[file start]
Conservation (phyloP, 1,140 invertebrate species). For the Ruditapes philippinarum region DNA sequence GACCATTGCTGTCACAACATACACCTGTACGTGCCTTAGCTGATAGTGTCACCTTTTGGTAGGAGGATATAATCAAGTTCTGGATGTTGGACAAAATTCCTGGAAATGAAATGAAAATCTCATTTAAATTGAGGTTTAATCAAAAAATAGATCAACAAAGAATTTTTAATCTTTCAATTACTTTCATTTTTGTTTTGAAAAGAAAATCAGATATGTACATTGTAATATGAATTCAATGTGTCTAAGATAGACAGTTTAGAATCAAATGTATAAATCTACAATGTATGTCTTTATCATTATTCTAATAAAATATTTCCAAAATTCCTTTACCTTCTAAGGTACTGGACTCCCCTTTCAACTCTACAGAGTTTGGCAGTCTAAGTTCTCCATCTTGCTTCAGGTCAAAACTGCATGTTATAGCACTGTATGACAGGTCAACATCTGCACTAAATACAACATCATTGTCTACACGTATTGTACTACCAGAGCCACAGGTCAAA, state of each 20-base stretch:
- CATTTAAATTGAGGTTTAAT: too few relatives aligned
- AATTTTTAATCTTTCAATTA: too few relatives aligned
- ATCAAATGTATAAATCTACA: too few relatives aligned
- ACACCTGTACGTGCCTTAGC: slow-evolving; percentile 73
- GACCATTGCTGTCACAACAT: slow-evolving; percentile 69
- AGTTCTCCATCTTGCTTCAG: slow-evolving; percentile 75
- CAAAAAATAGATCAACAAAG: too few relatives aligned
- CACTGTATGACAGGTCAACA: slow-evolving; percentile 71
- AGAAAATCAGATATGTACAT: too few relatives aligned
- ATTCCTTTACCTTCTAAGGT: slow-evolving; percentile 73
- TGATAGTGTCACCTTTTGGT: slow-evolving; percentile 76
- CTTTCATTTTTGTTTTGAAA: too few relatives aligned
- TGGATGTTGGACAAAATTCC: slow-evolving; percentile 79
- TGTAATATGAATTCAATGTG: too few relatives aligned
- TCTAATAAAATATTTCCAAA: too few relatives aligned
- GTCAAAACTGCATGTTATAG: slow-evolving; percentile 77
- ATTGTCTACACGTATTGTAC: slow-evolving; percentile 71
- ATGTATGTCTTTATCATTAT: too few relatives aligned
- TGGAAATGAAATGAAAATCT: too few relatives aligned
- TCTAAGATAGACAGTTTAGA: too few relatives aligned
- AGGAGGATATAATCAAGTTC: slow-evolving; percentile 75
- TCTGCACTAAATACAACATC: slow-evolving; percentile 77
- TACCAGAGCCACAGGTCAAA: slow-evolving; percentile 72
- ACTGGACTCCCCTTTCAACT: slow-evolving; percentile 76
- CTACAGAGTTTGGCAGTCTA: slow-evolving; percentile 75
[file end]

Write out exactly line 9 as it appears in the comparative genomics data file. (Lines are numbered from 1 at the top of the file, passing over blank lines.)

- CACTGTATGACAGGTCAACA: slow-evolving; percentile 71